This kid is awesome:

Fastest Firefox: World's Fastest Cup Stacker

He's 11 years old, and the world's fastest cup stacker. He made this "Fastest Firefox" video for the upcoming Firefox 3.5 launch. Of course Firefox can't stack cups, but its new TraceMonkey JavaScript engine is also one of the fastest in the world!

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This is a cross-post of an article I wrote for the blog. It shows off some of the fun stuff web developers can do with the text-shadow feature that will be released as part of Firefox 3.5.

The text-shadow CSS property does what the name implies: It lets you create a slightly blurred, slightly moved copy of text, which ends up looking somewhat like a real-world shadow.

The text-shadow property was first introduced in CSS2, but as it was improperly defined at the time, its support was dropped again in CSS2.1. The feature was re-introduced with CSS3 and has now made it into Firefox 3.5.

How it Works

According to the CSS3 specification, the text-shadow property can have the following values:

none | [<shadow>, ] * <shadow>,

<shadow> is defined as:

[ <color>? <length> <length> <length>? | <length> <length> <length>? <color>? ],

where the first two lengths represent the horizontal and vertical offset and the third an optional blur radius. The best way to describe it is with examples.

We can make a simple shadow like this, for example:

text-shadow: 2px 2px 3px #000;
A simple shadow

(All of the examples are a live example first, then a picture of the working feature — so you can compare your browser’s behavior with the one of Firefox 3.5 on OSX)

If you are a fan of hard edges, you can just refrain from using a blur radius altogether:

text-shadow: 2px 2px 0 #888;
I don’t like blurs

Glowing text, and multiple shadows

But due to the flexibility of the feature, the fun does not stop here. By varying the text offset, blur radius, and of course the color, you can achieve various effects, a mysterious glow for example:

text-shadow: 1px 1px 5px #fff;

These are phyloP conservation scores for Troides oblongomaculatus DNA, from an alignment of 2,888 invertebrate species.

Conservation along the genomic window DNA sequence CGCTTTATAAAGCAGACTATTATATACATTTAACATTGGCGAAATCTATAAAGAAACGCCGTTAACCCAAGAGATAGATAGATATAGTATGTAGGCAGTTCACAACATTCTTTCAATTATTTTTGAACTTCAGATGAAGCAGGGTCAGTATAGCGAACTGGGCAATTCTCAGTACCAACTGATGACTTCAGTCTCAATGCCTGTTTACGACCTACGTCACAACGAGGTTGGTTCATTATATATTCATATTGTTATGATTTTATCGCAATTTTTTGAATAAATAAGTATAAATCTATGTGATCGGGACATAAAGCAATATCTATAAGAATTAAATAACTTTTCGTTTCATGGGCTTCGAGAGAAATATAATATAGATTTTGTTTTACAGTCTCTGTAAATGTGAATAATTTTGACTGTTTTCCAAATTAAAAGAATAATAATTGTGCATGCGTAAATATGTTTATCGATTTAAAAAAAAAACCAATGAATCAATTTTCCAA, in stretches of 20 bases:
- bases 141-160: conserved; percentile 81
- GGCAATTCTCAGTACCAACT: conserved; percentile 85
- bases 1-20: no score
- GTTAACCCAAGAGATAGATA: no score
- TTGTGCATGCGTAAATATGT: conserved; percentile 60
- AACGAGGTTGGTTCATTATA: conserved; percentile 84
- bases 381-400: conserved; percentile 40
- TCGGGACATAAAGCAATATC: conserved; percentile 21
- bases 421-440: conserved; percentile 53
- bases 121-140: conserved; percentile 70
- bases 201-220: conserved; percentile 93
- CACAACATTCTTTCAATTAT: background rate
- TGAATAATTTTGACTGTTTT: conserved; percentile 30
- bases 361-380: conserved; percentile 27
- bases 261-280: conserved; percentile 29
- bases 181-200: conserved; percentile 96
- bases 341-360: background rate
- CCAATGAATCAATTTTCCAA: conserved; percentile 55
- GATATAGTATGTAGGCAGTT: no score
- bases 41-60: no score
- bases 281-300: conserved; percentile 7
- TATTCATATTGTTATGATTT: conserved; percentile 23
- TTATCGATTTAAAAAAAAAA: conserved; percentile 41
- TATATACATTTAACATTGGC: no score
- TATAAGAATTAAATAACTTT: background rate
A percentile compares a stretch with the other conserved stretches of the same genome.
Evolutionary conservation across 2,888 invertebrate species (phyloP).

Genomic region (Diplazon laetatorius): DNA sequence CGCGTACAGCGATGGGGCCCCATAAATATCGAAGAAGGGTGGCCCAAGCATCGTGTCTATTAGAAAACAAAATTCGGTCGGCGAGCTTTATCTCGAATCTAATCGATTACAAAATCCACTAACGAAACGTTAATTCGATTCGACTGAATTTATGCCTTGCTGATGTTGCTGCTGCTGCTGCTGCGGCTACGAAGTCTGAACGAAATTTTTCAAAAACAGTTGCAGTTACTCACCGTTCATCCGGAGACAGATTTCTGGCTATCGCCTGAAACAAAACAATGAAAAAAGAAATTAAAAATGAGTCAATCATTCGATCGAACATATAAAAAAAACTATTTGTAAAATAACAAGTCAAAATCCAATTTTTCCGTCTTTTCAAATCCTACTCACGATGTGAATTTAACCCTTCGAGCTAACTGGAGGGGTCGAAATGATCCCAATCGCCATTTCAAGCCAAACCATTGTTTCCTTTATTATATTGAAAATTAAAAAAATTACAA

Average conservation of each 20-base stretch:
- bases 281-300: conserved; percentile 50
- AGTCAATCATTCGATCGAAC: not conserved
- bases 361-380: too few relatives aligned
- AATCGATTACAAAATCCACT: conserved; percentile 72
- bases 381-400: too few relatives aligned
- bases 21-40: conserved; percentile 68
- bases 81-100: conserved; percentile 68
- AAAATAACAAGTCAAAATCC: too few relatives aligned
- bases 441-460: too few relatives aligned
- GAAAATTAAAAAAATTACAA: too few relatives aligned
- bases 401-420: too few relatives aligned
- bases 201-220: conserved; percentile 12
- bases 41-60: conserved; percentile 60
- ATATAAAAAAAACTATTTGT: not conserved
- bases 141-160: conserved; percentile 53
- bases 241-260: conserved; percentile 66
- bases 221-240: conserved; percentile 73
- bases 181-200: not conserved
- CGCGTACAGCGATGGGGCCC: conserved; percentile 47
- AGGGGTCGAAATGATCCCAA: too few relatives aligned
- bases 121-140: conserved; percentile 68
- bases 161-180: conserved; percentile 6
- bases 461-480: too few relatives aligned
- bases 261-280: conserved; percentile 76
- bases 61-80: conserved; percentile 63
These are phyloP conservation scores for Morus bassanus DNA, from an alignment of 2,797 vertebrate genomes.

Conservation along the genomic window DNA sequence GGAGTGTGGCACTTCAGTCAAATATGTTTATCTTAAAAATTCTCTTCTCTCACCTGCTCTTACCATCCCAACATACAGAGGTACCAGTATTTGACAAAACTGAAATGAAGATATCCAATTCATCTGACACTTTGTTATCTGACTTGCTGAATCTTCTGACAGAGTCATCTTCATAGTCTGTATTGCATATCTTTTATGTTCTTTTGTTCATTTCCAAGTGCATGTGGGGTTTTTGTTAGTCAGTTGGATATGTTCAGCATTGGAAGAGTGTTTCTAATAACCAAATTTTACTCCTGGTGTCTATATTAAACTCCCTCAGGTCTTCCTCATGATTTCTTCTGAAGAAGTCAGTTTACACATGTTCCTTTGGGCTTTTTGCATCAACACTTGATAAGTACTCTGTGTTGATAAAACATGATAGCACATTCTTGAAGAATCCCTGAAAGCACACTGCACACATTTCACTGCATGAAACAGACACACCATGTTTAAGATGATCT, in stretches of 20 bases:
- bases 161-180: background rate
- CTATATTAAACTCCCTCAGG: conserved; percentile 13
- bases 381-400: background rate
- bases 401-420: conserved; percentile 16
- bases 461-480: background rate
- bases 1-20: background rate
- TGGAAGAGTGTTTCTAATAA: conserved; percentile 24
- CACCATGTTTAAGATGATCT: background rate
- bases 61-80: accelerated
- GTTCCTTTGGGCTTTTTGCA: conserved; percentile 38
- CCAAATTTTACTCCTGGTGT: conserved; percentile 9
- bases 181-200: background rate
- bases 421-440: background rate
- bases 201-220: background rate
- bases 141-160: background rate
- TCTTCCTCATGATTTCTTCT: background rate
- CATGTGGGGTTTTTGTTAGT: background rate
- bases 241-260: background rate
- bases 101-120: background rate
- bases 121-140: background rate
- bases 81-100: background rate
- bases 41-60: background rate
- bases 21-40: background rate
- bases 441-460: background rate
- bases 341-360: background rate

Glowing text

or a simple, fuzzy blur:

text-shadow: 0px 0px 5px #000;
Blurry text

Finally, you can add ”more than one shadow”, allowing you to create pretty “hot” effects (courtesy of

text-shadow: 0 0 4px white, 0 -5px 4px #FFFF33, 2px -10px 6px #FFDD33, -2px -15px 11px #FF8800, 2px -25px 18px #FF2200
Multiple shadows are hot

The number of text-shadows you can apply at the same time in Firefox 3.5 is — in theory — unlimited, though you may want to stick with a reasonable amount.

Like all CSS properties, you can modify text-shadow on the fly using JavaScript:

Animated shadows with JavaScript

Start/stop animation

Performance, Accessibility and Cross-Browser Compatibility

The times of using pictures (or even worse, Flash) for text shadows on the web are numbered for two reasons:

First, there are significant advantages to using text instead of pictures. Not using pictures saves on bandwidth and HTTP connection overhead. Accessibility, both for people who use screen readers and search engines, is greatly improved. And page zoom will work better because the text can be scaled instead of using pixel interpolation to scale up an image.

Second this feature is largely cross-browser compatible:

  • Opera supports text-shadow since version 9.5. According to the Mozilla Developer Center, Opera 9.x supports up to 6 shadows on the same element.
  • Safari has had the feature since version 1.1 (and other WebKit-based browsers along with it).
  • Internet Explorer does not support the text-shadow property, but the feature degrades gracefully to regular text. In addition, if you want to emulate some of the text-shadow functionality in MSIE, you can use Microsoft’s proprietary ”Shadow” and ”DropShadow” filters.
  • Similarly to MSIE, when other, older browsers do not support the feature (including Firefox 3 and older), they will just show the regular text without any shadows.

A caveat worth mentioning is the ”drawing order”: While Opera 9.x adheres to the CSS2 painting order (i.e., the first specified shadow is drawn at the bottom), Firefox 3.5 adheres to the CSS3 painting order (the first specified shadow is on top). Keep this in mind when drawing multiple shadows.


text-shadow is a subtle but powerful CSS feature that is — now that it is supported by Firefox 3.5 — likely to be widely adopted across the web in the foreseeable future. Due to its graceful degradation in older browsers, it can safely be used by developers and will, over time, be seen by more and more users.

Finally, some words of wisdom: Like any eye candy, use it like salt in a soup — with moderation, not by the bucket. If the web developers of the world overdo it, text-shadow may die a short, yet painful death. It would be sad if we make users flinch at the sight of text shadows like typography geeks at the sight of “Papyrus”, and thus needed to bury the feature deeply in our treasure chest.